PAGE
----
Though I don't doubt that a Jumo-powered He162 was considered, the illustration is just silly, the engine cowl is simply that off a Me262, with no effort to reflect how a top mounted Jumo might actually look. Retaining the upper aft engine-to-wing fairing is particularly dumb/lazy, for example.
You also have to keep in mind, that during the end of the war, they were still trying to realiuze many conversions and projects, which were, out of necessity due to the lack of resources, as shortcutted as they could be. So the original build would have probably looked more like this, then we would consider from a technical sensible point of view today.
Just think of the patchwork prototype for the Ju 287 compared to its original design.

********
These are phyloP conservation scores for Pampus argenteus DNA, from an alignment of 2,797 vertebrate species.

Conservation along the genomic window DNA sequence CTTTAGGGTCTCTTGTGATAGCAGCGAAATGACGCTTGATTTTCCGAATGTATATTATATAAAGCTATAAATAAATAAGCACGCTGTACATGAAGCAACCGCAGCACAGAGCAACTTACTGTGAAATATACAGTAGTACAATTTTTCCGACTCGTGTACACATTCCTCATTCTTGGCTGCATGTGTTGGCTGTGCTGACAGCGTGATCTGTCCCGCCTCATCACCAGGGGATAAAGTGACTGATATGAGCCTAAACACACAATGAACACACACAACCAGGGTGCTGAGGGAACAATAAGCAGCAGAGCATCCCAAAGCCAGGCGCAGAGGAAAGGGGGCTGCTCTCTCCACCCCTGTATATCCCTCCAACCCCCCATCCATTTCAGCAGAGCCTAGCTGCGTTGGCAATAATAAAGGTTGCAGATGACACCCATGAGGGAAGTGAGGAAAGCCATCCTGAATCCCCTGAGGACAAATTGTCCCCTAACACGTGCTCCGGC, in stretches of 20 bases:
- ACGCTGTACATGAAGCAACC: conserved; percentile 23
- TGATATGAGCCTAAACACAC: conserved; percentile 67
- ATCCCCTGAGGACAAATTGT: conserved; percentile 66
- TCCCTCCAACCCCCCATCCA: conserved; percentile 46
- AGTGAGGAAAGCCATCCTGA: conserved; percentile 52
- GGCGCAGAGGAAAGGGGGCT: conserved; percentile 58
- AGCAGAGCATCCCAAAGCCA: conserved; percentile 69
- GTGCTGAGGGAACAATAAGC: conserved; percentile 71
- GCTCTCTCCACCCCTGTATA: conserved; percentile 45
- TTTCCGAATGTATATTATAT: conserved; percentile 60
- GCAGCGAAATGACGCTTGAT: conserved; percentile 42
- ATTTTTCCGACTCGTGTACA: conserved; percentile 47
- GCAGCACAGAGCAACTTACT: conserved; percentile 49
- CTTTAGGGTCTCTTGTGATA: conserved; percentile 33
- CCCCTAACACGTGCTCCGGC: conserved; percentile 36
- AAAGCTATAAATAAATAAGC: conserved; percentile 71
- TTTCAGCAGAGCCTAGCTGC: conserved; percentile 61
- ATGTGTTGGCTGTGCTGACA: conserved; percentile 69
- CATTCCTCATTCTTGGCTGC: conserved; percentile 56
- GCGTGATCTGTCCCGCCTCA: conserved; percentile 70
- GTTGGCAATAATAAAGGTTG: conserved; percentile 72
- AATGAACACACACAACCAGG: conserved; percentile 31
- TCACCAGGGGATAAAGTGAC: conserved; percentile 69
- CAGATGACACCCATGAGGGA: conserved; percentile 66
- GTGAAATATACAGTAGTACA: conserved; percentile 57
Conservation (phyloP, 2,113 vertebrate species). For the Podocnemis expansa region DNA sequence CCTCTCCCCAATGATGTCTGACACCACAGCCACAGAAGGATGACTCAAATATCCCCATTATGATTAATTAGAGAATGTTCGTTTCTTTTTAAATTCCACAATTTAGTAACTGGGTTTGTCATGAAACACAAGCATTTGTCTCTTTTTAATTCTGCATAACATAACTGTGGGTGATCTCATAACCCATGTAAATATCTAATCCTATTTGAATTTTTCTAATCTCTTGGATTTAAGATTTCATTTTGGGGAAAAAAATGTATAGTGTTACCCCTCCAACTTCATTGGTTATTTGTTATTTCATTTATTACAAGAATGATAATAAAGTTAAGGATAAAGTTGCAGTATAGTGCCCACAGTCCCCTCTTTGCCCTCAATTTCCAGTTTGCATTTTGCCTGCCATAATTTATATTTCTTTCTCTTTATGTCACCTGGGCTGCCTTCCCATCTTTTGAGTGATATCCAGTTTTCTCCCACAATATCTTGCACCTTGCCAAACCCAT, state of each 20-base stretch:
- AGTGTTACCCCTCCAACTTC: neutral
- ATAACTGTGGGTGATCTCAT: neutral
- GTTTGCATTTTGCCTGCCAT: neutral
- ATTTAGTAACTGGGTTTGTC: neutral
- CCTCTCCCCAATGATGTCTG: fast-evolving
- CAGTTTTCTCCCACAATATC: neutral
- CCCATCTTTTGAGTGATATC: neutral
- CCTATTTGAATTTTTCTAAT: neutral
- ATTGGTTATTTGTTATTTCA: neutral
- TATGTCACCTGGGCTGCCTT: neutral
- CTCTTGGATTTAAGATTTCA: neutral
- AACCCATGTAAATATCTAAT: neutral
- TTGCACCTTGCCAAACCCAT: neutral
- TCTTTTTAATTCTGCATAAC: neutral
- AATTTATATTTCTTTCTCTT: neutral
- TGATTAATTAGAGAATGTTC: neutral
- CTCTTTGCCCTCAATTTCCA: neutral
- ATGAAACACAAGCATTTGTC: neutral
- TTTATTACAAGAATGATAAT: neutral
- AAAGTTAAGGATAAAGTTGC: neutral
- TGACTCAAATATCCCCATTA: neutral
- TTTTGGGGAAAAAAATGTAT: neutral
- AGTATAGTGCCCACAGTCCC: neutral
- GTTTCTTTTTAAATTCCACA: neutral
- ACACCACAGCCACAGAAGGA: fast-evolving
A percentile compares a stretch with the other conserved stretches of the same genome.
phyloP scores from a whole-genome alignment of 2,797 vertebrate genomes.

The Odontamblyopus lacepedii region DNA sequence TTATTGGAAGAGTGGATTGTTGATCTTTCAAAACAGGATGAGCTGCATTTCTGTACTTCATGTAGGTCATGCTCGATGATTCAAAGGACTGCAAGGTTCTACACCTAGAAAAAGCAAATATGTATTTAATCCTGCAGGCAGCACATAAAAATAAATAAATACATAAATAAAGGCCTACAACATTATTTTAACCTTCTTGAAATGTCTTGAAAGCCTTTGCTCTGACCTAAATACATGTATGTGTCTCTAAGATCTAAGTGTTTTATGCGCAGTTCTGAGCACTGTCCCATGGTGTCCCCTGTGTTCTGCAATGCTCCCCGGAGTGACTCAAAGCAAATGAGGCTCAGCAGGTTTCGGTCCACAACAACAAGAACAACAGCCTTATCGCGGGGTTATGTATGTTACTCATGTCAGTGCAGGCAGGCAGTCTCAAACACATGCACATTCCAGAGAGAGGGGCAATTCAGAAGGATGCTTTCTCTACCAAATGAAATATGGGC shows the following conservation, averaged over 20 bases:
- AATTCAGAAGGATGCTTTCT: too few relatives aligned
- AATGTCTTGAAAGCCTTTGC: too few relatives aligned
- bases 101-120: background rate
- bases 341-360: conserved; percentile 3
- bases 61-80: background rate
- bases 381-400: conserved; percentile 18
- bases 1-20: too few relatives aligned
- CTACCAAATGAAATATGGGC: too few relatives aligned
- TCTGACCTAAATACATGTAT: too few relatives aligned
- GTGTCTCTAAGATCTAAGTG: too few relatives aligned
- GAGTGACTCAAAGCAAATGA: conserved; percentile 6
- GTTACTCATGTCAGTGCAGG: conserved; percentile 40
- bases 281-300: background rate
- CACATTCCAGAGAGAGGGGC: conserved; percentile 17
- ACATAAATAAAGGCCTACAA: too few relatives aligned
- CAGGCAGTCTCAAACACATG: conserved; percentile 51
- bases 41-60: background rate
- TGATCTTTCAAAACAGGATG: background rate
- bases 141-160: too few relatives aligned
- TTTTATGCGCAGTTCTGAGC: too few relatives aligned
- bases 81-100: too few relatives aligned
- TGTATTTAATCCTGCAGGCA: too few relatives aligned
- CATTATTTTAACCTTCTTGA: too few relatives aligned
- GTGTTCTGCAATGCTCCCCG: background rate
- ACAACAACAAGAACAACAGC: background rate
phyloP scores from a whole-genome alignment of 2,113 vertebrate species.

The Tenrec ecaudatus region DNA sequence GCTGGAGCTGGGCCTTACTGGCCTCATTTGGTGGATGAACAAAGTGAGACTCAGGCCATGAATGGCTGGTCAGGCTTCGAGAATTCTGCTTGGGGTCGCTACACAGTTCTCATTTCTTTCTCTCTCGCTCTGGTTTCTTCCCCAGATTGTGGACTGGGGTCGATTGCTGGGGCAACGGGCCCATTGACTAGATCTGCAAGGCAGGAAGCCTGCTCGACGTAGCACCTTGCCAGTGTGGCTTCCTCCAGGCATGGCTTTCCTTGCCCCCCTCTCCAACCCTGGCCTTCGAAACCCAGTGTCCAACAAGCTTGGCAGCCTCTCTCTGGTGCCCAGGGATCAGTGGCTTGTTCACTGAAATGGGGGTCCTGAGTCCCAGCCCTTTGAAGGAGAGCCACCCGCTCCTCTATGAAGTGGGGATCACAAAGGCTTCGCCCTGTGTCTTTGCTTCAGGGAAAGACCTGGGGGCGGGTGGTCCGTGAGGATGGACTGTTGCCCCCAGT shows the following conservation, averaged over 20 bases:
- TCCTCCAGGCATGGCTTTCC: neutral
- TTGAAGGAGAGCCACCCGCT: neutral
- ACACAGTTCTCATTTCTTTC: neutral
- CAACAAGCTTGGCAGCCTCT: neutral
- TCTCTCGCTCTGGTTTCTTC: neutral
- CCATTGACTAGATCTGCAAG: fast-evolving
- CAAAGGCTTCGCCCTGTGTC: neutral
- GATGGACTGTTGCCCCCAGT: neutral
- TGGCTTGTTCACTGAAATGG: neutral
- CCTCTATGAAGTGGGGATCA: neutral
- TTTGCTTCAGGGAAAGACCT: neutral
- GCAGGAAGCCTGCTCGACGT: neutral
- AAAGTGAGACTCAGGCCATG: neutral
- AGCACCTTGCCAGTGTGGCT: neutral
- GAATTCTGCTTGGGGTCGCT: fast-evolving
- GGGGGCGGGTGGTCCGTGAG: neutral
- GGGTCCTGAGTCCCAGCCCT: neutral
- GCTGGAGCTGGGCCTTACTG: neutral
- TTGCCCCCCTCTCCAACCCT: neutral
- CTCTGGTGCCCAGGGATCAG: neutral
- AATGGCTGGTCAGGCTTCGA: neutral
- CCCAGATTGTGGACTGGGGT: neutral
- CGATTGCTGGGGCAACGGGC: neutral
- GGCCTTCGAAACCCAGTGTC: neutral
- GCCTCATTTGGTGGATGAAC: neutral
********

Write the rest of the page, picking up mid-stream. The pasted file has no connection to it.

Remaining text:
A+V models shows the same solution on their Henschel Hs 132B with the JUMO 004.
Well, no. The cowls for the '262 s Jumos were fitted primarily to the wing, not the engine, so there is no obligatory or even conveiniant reason to use those particular sections for a He162 installation. That anyone would do art or even a kit with that feature would be a matter of lack of information combined with lack of knowledge of what's actually involved with the hardware.
A Jumo in the installation would need a cowl with a bit of a hump forward, not unlike the BMW003, to cover the accessories, and then taper back more directly, as the various hardware is grouped more foreward on the Jumo. The inclusion of the aft wing to nacel fillet over the upper half of the rear cowl area shows how absurd/ignorant those artists were to things. The rear cowl could have '262 style cooling slots, or Ar234 style slots. The cowls in general would likely hinge off the lower edge like the BMW or like the Jumo on Ar234.